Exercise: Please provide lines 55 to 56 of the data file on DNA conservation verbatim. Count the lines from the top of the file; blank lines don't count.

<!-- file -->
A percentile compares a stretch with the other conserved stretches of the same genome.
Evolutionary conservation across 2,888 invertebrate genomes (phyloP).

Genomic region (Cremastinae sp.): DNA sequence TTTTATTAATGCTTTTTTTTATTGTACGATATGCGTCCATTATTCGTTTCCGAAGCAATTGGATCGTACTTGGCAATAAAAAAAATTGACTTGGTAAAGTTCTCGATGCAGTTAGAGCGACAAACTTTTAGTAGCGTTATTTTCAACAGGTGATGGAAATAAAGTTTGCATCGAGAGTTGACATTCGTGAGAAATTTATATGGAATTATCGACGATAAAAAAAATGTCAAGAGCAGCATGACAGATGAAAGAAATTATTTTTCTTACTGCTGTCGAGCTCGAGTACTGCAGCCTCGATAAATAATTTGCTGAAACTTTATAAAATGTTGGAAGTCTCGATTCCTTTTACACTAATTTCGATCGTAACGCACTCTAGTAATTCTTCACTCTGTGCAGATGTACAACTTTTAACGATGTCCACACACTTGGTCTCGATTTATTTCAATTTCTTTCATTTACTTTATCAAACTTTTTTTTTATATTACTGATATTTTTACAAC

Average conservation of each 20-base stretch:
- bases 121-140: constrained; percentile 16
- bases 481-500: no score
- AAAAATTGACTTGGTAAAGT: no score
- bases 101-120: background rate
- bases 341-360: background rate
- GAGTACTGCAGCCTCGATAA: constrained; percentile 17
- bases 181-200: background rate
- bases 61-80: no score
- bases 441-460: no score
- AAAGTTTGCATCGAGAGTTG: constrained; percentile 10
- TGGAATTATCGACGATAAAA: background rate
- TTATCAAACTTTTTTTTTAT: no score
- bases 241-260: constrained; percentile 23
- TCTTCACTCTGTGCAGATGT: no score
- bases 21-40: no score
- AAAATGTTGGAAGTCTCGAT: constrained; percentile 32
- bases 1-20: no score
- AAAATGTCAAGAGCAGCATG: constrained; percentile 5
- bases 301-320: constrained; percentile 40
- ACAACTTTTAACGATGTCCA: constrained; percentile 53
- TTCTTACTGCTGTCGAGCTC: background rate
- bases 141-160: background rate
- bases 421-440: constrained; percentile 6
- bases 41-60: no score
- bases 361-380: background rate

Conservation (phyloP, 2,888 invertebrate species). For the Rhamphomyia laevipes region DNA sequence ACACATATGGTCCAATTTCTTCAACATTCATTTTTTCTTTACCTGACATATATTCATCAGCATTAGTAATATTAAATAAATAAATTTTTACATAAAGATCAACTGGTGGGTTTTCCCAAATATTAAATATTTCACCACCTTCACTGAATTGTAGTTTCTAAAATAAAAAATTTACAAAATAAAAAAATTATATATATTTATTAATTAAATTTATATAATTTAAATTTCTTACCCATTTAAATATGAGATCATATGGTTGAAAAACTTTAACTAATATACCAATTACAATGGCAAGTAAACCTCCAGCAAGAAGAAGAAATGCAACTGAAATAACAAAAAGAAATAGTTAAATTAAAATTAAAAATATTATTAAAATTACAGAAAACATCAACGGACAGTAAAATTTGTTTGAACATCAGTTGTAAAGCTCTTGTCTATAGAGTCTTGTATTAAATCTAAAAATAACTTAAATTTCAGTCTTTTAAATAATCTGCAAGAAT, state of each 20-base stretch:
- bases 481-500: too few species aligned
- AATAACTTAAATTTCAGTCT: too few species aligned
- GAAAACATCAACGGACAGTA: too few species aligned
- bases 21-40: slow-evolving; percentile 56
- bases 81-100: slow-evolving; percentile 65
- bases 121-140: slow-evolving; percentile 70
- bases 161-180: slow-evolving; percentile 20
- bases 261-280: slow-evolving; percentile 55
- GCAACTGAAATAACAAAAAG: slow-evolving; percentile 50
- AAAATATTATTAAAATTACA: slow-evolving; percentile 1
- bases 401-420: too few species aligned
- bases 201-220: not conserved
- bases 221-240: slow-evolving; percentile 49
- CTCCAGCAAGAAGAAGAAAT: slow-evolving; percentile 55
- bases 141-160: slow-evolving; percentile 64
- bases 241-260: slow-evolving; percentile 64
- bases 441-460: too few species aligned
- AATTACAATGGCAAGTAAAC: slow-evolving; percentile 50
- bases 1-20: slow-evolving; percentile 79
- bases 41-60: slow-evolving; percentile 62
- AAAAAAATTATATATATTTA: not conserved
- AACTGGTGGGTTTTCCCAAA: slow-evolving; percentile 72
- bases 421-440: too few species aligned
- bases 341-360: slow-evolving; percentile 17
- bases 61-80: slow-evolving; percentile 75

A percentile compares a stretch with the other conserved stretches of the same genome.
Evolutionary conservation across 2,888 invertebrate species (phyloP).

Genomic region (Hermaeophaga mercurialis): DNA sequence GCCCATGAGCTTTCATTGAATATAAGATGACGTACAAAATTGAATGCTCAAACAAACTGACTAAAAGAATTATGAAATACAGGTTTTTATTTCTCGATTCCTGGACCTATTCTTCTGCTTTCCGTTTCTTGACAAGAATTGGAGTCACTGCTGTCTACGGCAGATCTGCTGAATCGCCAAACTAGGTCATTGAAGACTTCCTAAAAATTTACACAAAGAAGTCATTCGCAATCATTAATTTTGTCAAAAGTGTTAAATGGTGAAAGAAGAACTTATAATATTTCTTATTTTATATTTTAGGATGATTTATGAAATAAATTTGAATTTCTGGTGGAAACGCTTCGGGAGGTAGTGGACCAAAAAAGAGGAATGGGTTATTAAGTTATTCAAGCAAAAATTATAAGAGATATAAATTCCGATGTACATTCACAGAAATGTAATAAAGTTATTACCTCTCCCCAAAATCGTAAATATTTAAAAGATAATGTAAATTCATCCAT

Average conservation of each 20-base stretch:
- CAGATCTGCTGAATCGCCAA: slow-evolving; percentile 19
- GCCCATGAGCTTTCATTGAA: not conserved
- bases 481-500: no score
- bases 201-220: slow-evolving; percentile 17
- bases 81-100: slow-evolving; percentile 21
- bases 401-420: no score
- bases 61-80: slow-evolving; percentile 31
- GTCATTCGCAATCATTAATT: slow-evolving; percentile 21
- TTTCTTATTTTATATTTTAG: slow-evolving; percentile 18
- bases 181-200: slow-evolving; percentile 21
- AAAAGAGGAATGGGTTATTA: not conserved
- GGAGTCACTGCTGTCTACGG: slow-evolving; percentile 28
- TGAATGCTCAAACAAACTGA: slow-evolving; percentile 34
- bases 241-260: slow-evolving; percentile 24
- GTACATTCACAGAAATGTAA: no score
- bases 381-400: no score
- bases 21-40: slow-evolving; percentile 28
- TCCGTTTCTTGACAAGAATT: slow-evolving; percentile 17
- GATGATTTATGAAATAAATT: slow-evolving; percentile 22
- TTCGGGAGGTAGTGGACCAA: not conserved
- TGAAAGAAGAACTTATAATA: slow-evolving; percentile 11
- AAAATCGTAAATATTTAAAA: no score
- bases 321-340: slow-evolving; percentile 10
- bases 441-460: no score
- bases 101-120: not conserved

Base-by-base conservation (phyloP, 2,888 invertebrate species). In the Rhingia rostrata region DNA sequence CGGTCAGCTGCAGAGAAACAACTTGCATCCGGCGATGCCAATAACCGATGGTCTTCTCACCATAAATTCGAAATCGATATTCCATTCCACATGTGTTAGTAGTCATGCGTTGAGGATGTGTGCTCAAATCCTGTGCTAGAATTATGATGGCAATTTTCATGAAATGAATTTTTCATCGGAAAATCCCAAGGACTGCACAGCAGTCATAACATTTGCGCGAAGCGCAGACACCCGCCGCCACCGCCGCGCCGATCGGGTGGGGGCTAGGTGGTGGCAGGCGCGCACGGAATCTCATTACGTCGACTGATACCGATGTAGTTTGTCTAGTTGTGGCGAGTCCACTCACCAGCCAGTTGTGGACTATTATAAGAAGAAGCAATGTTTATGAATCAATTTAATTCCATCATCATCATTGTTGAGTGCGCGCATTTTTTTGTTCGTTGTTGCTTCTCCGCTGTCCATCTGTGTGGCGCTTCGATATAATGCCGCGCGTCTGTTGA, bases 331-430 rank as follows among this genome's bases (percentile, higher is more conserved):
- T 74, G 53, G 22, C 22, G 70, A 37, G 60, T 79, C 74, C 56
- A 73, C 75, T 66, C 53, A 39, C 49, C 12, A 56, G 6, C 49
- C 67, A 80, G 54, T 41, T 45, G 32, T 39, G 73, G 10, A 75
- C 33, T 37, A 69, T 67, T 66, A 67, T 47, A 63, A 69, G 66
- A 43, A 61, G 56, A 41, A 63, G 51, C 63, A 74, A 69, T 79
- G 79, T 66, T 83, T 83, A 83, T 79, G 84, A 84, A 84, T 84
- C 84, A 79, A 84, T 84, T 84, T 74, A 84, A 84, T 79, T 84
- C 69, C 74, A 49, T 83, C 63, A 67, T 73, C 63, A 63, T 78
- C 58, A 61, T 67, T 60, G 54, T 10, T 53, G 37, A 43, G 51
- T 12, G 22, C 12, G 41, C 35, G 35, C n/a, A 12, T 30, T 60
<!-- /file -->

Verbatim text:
- bases 61-80: slow-evolving; percentile 75

A percentile compares a stretch with the other conserved stretches of the same genome.